Friday, September 29, 2006

Oh, don't be so silly

Thanks to Ian for sending over this from the Guardian:
Despite the problems, data sharing might sometimes be justified, but only after a careful and specific weighing of the pros and cons. Instead the government sweepingly proposes sharing wherever it may "fight crime" or otherwise be "in the public interest". Until this cavalier tone changes, citizens will be right to resist any radical redrawing of the boundaries.
As if to demonstrate the point about cavalier attitudes, here's the Government's Chief Information Officer, John Suffolk, talking at a Silicon forum:

Addressing fears about personal data being shared, he said: "Look at the situation in the private sector. You can't get credit unless you agree to your data being shared."

Suffolk added that the UK is too quick to criticise government IT projects. "It's a British cultural thing to only look at what's gone wrong," he said.

Quite apart from the fact that we all have a choice when it comes to applying for credit, see our blog about IT projects that haven't gone wrong.

The 10-minute label

Apparently it only takes 10 minutes to pick out tomorrow's 'menaces to society':

New mothers will be given a 10-minute test developed by psychologists to help identify whether their babies risk developing antisocial behavioural problems later in life.

Designed to allow health workers to identify women failing to bond with their children and needing help, the questionnaire is aimed at mothers with babies under six months of age.

It has been developed by researchers at Heriot-Watt University’s family and personal relationships laboratory and was funded by the Scottish Executive’s Centre for Integrated Healthcare Research as part of its plans to tackle antisocial behaviour.

Monday, September 25, 2006

Radically different

Now here is a really radical education experiment - it will be fascinating to see what happens.

A school with one of the country's worst truancy records is to offer 24-hour teaching, allowing pupils to choose when - or indeed whether - they attend.

Classrooms at Bridgemary Community Sports College, Gosport, Hants, will be open from 7am until 10pm and the 1,000-pupil comprehensive will provide online teaching throughout the night.

Cheryl Heron, the head teacher, said her proposals, approved by Alan Johnson, the Education Secretary, challenged conventional thinking on how schools should run. "Why must teaching only be conducted in a classroom? It is possible to teach a child without him or her ever regularly setting foot inside a school.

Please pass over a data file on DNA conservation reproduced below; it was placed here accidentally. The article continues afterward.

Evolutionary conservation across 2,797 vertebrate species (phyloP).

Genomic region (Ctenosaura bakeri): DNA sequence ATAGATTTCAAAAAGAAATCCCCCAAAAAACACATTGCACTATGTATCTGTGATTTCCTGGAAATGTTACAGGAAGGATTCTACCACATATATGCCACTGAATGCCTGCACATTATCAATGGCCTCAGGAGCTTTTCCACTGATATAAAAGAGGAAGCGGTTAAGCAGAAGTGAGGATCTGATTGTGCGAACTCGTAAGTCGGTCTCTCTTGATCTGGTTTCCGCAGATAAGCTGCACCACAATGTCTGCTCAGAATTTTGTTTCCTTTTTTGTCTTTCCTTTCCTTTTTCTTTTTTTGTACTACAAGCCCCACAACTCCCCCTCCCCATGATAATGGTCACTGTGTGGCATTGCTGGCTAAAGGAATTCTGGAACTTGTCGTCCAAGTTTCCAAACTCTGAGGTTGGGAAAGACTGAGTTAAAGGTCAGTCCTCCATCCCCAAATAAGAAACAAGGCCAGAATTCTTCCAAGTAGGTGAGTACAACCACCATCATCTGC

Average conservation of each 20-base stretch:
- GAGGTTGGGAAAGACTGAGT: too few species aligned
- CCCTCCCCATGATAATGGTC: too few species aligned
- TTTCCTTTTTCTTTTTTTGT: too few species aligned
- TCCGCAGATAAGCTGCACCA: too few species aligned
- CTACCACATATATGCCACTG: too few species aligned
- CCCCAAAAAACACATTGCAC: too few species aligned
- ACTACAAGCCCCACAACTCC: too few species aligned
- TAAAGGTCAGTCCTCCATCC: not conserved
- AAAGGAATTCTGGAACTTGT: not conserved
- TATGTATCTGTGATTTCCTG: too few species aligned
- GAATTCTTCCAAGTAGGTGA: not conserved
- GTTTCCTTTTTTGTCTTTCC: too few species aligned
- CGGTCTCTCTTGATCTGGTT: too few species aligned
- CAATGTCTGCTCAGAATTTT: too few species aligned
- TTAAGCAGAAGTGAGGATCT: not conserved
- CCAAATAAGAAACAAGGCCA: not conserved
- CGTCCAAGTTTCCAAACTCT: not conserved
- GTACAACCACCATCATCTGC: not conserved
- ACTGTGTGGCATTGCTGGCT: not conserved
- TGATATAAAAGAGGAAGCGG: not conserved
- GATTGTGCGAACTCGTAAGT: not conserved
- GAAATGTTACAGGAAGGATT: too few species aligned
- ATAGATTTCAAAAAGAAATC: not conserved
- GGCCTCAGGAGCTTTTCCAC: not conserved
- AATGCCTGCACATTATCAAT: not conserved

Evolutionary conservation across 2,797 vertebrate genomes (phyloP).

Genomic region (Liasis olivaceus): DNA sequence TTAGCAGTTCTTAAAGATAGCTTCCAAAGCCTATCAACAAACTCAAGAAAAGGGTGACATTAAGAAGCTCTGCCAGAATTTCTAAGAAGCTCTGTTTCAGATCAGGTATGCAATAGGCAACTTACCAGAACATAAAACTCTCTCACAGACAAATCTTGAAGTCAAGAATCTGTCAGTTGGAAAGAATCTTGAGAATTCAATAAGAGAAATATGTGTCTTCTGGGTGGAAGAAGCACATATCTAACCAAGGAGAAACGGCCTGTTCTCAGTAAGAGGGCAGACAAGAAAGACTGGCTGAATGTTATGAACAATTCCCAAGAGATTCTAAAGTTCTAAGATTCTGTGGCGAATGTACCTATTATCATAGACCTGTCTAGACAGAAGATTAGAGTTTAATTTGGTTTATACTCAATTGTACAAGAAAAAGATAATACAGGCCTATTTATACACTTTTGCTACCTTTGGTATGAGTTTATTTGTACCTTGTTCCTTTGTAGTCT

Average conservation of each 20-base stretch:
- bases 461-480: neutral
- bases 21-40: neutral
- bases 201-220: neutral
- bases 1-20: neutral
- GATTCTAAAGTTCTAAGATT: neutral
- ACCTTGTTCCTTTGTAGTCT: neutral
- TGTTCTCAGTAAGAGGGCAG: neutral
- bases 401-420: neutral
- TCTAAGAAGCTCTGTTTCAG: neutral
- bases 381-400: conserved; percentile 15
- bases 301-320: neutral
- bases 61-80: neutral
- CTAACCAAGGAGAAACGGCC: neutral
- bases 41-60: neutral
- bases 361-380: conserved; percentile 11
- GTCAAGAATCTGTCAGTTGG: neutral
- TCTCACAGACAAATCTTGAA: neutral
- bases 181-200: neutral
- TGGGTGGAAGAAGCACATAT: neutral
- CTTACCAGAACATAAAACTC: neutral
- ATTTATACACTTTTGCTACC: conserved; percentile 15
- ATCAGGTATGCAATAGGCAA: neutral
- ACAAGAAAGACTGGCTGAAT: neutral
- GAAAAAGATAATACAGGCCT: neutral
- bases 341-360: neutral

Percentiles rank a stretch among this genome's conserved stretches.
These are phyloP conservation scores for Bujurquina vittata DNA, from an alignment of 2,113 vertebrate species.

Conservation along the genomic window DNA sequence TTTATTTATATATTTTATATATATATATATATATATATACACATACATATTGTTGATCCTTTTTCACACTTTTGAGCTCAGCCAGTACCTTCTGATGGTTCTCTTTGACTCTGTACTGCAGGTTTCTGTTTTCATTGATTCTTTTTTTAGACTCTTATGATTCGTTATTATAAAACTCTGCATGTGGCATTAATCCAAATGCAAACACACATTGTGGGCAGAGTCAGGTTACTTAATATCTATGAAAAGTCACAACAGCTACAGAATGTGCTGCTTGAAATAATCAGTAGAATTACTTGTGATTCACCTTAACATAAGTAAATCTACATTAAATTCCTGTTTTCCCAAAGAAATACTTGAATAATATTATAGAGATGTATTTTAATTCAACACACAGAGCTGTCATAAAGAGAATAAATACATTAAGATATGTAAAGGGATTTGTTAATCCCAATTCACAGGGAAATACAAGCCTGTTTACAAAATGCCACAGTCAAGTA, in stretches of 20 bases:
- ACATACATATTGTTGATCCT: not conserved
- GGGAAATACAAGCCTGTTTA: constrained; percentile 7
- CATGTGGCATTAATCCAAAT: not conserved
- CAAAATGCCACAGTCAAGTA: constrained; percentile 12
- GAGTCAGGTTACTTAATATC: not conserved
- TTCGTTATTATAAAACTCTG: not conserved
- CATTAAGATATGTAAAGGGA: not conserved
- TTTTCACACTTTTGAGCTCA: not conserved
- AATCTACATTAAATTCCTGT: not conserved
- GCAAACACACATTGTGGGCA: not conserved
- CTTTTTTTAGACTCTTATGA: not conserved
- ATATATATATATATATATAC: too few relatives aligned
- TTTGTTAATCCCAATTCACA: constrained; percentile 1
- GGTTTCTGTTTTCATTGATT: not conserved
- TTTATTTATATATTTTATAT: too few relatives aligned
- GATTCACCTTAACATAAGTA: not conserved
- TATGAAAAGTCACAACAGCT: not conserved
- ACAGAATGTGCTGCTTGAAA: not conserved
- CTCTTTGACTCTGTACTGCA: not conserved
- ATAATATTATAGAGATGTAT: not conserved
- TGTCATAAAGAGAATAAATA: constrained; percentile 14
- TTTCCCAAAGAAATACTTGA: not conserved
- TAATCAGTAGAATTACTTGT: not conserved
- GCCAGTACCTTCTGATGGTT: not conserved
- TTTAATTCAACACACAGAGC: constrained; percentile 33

"We are talking about schools changing to meet the needs of children rather than requiring children to fit in with the conventional school year, which dates back to agrarian times."

Criminal prediction

A trenchant Guardian letter today about Government pre-crime plans:

While we would wish to support the intentions of Tony Blair and HilaryArmstrong's Social Exclusion Action Plan (Report, September 13), we share major concerns about the message which some parents may take from their announcement. The proposal to provide early support for vulnerable families through health visitors is welcome, but the suggestion that they predict which parents are at risk of bringing up children who will be offenders is dangerous.

Trying to coerce parents of children thought to be at risk of future offending into accepting early intervention is unlikely to be effective. Tests to predict behaviour that is relatively uncommon cannot claim more than 25% accuracy and have major ethical problems. Simplistic predictive testing will not provide the answer to complex human problems. Initiatives based on selective and misleading evidence risk further alienating some of our most vulnerable groups and wasting scarce resources.

The vast majority of parents know when help is needed, but too often cannot get access to it.

How then can Britain take the tough decisions needed to improve the situation, while avoiding a culture of blame and stigma?

The most successful services are those which work in partnership with families, across agencies, recognising the complexity of people's lives, offering ready access to support that does not stigmatise, but builds on strengths, aspirations and a sense of responsibility. Some such initiatives have been highlighted in the present plan to tackle social exclusion, but some have been misrepresented by a narrow, punitive tone.